9 months! And I live in San Francisco. In an expensive studio. High fives duders, let's all hang ourselves tonight! WOO!!
bluefoxxy's forum posts
@bluefoxxy: Sure man just thought I'd like to share that just to put it in perspective in regards to how other people from mainstream media viewed it at that time. :)
Love u duder. On a complete other note, I want to publicly apologize to everyone here for how rude I was earlier. I had a 96 foot pole in my ass and that was SO not cool in any way shape or form. I was caught in a moment in my company, and the crossfire was this forum. Apologies all around. I'll definitely try to be a better person and choose my words carefully next time.
@bluefoxxy: Paypal had every opportunity to make all the necessary credit checks before these Kickstarters close - they have a very clear timeline and promises they are making to their customers. You may be "in" the industry, but if you read this entire article, it seems fairly clear that Paypal is having trouble communicating with its users, at the very least. Which should be hardly surprising.
Locking down these funds isn't a horrible thing to do as a payment processing firm, but they should be much more communicative with their clients, do their credit checks and profiles BEFORE they accept half a million dollars from customers, provide workarounds and solutions, and most importantly be up front about the way their business works. It is not inherently difficult to do these things, and it's not unreasonable to say that the fact that Paypal seems to not care very much is a shitty thing.
One problem is the PP account holders are not telling PP in advance that they are doing this.
so they fit a different credit / risk profile
In fact I don't think paypal does credit checks per se. Banks do, but always deny unless you've been in business for at least 18 months with 100k in the bank etc.
@bluefoxxy: Would you mind starting off with "I'm a screaming, raging child because I don't like Patrick" instead of ending with it next time? It'd save us all some time.
You got it. Yeah I came off as immature. I was angry about it. I apologize there. It's not that I don't like Patrick. The dude is pretty spot on. Just these articles that get spun into something that they aren't. I came to GB because I wanted to get away from that. And Patrick seems to be the one that brings all that bullshit in. Just a personal perspective on that one.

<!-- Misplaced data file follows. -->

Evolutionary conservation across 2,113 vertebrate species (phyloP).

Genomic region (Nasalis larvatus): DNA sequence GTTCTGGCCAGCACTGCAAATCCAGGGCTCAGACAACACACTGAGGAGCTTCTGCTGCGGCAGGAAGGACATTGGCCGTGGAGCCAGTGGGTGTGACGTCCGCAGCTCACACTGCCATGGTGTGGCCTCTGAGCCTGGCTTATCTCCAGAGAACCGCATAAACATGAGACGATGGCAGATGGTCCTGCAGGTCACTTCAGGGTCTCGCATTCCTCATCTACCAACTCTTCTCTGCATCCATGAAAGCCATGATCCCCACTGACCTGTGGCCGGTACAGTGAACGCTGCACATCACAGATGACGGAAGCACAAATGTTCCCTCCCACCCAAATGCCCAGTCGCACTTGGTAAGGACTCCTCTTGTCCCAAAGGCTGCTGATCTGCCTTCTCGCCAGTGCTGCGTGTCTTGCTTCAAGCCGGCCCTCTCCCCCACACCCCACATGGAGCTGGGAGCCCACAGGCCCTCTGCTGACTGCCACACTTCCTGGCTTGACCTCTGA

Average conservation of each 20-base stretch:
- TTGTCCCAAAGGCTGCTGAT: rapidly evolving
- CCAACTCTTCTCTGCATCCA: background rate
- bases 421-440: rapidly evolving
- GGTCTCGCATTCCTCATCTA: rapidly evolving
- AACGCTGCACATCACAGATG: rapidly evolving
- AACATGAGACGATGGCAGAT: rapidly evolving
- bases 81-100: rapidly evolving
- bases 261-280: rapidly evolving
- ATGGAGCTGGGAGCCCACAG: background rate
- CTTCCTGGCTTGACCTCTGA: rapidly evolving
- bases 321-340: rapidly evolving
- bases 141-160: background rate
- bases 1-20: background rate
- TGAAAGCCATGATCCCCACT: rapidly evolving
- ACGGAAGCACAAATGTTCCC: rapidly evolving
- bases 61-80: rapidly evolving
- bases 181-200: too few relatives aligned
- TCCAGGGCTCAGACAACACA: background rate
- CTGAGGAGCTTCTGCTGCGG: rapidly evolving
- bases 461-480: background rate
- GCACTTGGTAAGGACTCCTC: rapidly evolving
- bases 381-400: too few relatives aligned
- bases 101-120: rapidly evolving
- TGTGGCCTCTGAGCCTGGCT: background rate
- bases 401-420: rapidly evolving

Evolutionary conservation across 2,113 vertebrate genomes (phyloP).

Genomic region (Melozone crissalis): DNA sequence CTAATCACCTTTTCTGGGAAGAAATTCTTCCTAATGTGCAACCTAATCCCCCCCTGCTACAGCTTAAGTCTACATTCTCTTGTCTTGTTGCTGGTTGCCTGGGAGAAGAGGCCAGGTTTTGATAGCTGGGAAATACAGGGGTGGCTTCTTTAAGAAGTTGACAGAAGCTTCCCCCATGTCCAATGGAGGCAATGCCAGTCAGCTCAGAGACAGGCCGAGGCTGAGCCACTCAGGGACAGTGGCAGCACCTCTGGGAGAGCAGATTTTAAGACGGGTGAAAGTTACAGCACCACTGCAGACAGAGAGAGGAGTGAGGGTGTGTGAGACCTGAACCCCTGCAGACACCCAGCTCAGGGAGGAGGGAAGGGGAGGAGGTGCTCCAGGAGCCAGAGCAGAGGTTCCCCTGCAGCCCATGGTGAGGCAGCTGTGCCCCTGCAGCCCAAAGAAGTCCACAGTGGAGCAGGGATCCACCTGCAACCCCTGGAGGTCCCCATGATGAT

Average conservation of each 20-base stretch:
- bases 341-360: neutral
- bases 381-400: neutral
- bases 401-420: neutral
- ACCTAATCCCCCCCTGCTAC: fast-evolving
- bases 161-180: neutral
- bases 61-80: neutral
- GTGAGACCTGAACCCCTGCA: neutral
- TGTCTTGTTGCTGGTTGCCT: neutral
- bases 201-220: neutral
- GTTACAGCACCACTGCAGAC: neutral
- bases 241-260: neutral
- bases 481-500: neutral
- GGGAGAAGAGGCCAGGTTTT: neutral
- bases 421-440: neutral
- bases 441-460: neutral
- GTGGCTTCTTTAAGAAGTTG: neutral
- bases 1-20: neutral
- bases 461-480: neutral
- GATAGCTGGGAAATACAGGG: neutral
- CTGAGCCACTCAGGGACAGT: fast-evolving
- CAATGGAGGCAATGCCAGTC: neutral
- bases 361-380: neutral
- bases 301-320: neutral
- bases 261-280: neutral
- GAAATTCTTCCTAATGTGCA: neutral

@bluefoxxy: I thought out of all the articles in regards to that particular issue (Cross Assault) at that time, that was probably the most neutral-toned out of all of them (Evan Narcisse's article about the issue I found to be even more inflaming). I found Brad's comments about it on the Bombcast to be more irritating (considering that he was being very judgmental about it) then Patrick even. Since then he had covered more topics about the more interesting aspects relating to fighting games in general since that time.
Very well said duder. I don't remember what Brad said on the bombcast about it. Maybe I disregarded it? I'll have to find that segment sometime soon. I can't agree or disagree but I'll take your word for it! :)
@bluefoxxy: Chargebacks can only occur if the product is never delivered or if a product is significantly different than what was advertised (also unauthorized access to the card, but that's an entirely different issue). Yeah they should protect themselves from chargebacks but they also are opening the door for people to claim chargebacks by restricting resource access causing a product not be delivered on time. They're kinda fucking themselves over.
If PayPal is deciding at any time to release funds based on the current state of the product then they inherently become a producer in some way. I do disagree with Patrick in saying the fault lies with PayPal. Honestly PP shouldn't be involved at all. It's policies aren't set up to deal with financial capital at any scope, it was designed to handle small scale private transactions. If they indeed want to be in that space then they have to step up to the plate instead of fumbling around with all this budgeting bullshit.